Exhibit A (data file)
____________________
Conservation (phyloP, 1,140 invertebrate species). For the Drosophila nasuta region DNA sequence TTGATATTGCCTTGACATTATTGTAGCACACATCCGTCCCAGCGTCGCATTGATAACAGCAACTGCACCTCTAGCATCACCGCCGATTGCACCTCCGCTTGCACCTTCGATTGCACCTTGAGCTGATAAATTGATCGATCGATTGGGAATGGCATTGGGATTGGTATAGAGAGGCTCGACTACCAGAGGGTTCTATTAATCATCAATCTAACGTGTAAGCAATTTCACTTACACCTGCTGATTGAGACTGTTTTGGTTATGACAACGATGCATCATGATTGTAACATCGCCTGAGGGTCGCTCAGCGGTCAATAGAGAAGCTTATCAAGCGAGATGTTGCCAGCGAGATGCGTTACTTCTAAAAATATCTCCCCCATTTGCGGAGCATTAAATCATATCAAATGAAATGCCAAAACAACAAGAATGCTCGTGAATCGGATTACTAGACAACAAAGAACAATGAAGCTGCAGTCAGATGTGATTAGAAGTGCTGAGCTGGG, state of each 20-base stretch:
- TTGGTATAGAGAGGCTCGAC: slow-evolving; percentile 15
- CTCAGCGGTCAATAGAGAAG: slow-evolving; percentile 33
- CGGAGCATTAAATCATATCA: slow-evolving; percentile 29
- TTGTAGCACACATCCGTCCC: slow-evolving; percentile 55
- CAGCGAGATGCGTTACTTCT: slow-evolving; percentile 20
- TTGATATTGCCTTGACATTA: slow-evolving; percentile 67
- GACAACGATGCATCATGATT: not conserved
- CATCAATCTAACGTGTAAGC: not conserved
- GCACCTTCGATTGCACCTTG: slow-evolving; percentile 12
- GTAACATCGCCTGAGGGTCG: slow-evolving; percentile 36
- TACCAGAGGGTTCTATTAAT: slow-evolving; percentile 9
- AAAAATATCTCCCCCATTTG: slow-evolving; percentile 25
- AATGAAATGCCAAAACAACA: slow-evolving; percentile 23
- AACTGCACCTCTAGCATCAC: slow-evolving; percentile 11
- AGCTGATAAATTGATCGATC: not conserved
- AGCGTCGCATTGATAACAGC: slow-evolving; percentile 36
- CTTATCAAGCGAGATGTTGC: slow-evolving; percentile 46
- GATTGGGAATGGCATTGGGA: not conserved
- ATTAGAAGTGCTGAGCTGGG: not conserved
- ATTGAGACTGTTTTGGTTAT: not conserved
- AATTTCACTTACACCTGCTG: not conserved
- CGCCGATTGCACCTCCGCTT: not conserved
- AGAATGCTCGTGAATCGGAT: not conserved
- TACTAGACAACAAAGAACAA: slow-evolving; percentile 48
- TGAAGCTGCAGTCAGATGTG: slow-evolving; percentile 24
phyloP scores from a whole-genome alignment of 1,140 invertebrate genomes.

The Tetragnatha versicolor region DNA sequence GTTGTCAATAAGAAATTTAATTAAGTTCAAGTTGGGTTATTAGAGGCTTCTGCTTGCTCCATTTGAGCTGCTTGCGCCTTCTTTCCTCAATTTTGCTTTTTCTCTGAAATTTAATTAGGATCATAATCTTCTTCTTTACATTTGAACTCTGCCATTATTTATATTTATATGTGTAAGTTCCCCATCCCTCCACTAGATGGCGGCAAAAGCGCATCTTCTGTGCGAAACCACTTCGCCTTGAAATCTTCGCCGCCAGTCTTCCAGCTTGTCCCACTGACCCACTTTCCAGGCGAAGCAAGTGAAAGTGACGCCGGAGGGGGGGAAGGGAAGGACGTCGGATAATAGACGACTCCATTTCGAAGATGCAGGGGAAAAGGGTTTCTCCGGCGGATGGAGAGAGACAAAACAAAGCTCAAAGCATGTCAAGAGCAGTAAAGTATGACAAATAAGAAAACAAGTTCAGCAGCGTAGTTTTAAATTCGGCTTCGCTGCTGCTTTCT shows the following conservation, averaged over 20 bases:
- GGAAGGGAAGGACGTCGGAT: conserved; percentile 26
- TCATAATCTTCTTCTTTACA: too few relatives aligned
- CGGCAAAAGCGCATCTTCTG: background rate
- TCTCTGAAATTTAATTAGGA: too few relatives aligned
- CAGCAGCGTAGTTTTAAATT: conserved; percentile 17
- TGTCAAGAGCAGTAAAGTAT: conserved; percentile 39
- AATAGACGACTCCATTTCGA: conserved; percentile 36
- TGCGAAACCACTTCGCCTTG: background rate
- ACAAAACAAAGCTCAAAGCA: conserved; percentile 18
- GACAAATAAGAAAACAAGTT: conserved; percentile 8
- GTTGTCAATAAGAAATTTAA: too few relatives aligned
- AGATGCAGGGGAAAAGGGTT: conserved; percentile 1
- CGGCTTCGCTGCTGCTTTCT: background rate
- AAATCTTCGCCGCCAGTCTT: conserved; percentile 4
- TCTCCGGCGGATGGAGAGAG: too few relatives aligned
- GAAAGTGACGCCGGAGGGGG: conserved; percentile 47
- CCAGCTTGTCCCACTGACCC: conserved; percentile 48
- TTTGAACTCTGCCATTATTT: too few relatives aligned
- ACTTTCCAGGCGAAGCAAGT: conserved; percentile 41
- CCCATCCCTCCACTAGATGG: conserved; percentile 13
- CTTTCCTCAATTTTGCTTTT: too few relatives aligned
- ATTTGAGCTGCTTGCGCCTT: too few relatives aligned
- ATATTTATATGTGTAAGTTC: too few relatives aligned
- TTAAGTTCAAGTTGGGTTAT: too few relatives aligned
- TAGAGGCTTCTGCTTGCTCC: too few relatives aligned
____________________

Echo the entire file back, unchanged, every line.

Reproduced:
Conservation (phyloP, 1,140 invertebrate species). For the Drosophila nasuta region DNA sequence TTGATATTGCCTTGACATTATTGTAGCACACATCCGTCCCAGCGTCGCATTGATAACAGCAACTGCACCTCTAGCATCACCGCCGATTGCACCTCCGCTTGCACCTTCGATTGCACCTTGAGCTGATAAATTGATCGATCGATTGGGAATGGCATTGGGATTGGTATAGAGAGGCTCGACTACCAGAGGGTTCTATTAATCATCAATCTAACGTGTAAGCAATTTCACTTACACCTGCTGATTGAGACTGTTTTGGTTATGACAACGATGCATCATGATTGTAACATCGCCTGAGGGTCGCTCAGCGGTCAATAGAGAAGCTTATCAAGCGAGATGTTGCCAGCGAGATGCGTTACTTCTAAAAATATCTCCCCCATTTGCGGAGCATTAAATCATATCAAATGAAATGCCAAAACAACAAGAATGCTCGTGAATCGGATTACTAGACAACAAAGAACAATGAAGCTGCAGTCAGATGTGATTAGAAGTGCTGAGCTGGG, state of each 20-base stretch:
- TTGGTATAGAGAGGCTCGAC: slow-evolving; percentile 15
- CTCAGCGGTCAATAGAGAAG: slow-evolving; percentile 33
- CGGAGCATTAAATCATATCA: slow-evolving; percentile 29
- TTGTAGCACACATCCGTCCC: slow-evolving; percentile 55
- CAGCGAGATGCGTTACTTCT: slow-evolving; percentile 20
- TTGATATTGCCTTGACATTA: slow-evolving; percentile 67
- GACAACGATGCATCATGATT: not conserved
- CATCAATCTAACGTGTAAGC: not conserved
- GCACCTTCGATTGCACCTTG: slow-evolving; percentile 12
- GTAACATCGCCTGAGGGTCG: slow-evolving; percentile 36
- TACCAGAGGGTTCTATTAAT: slow-evolving; percentile 9
- AAAAATATCTCCCCCATTTG: slow-evolving; percentile 25
- AATGAAATGCCAAAACAACA: slow-evolving; percentile 23
- AACTGCACCTCTAGCATCAC: slow-evolving; percentile 11
- AGCTGATAAATTGATCGATC: not conserved
- AGCGTCGCATTGATAACAGC: slow-evolving; percentile 36
- CTTATCAAGCGAGATGTTGC: slow-evolving; percentile 46
- GATTGGGAATGGCATTGGGA: not conserved
- ATTAGAAGTGCTGAGCTGGG: not conserved
- ATTGAGACTGTTTTGGTTAT: not conserved
- AATTTCACTTACACCTGCTG: not conserved
- CGCCGATTGCACCTCCGCTT: not conserved
- AGAATGCTCGTGAATCGGAT: not conserved
- TACTAGACAACAAAGAACAA: slow-evolving; percentile 48
- TGAAGCTGCAGTCAGATGTG: slow-evolving; percentile 24
phyloP scores from a whole-genome alignment of 1,140 invertebrate genomes.

The Tetragnatha versicolor region DNA sequence GTTGTCAATAAGAAATTTAATTAAGTTCAAGTTGGGTTATTAGAGGCTTCTGCTTGCTCCATTTGAGCTGCTTGCGCCTTCTTTCCTCAATTTTGCTTTTTCTCTGAAATTTAATTAGGATCATAATCTTCTTCTTTACATTTGAACTCTGCCATTATTTATATTTATATGTGTAAGTTCCCCATCCCTCCACTAGATGGCGGCAAAAGCGCATCTTCTGTGCGAAACCACTTCGCCTTGAAATCTTCGCCGCCAGTCTTCCAGCTTGTCCCACTGACCCACTTTCCAGGCGAAGCAAGTGAAAGTGACGCCGGAGGGGGGGAAGGGAAGGACGTCGGATAATAGACGACTCCATTTCGAAGATGCAGGGGAAAAGGGTTTCTCCGGCGGATGGAGAGAGACAAAACAAAGCTCAAAGCATGTCAAGAGCAGTAAAGTATGACAAATAAGAAAACAAGTTCAGCAGCGTAGTTTTAAATTCGGCTTCGCTGCTGCTTTCT shows the following conservation, averaged over 20 bases:
- GGAAGGGAAGGACGTCGGAT: conserved; percentile 26
- TCATAATCTTCTTCTTTACA: too few relatives aligned
- CGGCAAAAGCGCATCTTCTG: background rate
- TCTCTGAAATTTAATTAGGA: too few relatives aligned
- CAGCAGCGTAGTTTTAAATT: conserved; percentile 17
- TGTCAAGAGCAGTAAAGTAT: conserved; percentile 39
- AATAGACGACTCCATTTCGA: conserved; percentile 36
- TGCGAAACCACTTCGCCTTG: background rate
- ACAAAACAAAGCTCAAAGCA: conserved; percentile 18
- GACAAATAAGAAAACAAGTT: conserved; percentile 8
- GTTGTCAATAAGAAATTTAA: too few relatives aligned
- AGATGCAGGGGAAAAGGGTT: conserved; percentile 1
- CGGCTTCGCTGCTGCTTTCT: background rate
- AAATCTTCGCCGCCAGTCTT: conserved; percentile 4
- TCTCCGGCGGATGGAGAGAG: too few relatives aligned
- GAAAGTGACGCCGGAGGGGG: conserved; percentile 47
- CCAGCTTGTCCCACTGACCC: conserved; percentile 48
- TTTGAACTCTGCCATTATTT: too few relatives aligned
- ACTTTCCAGGCGAAGCAAGT: conserved; percentile 41
- CCCATCCCTCCACTAGATGG: conserved; percentile 13
- CTTTCCTCAATTTTGCTTTT: too few relatives aligned
- ATTTGAGCTGCTTGCGCCTT: too few relatives aligned
- ATATTTATATGTGTAAGTTC: too few relatives aligned
- TTAAGTTCAAGTTGGGTTAT: too few relatives aligned
- TAGAGGCTTCTGCTTGCTCC: too few relatives aligned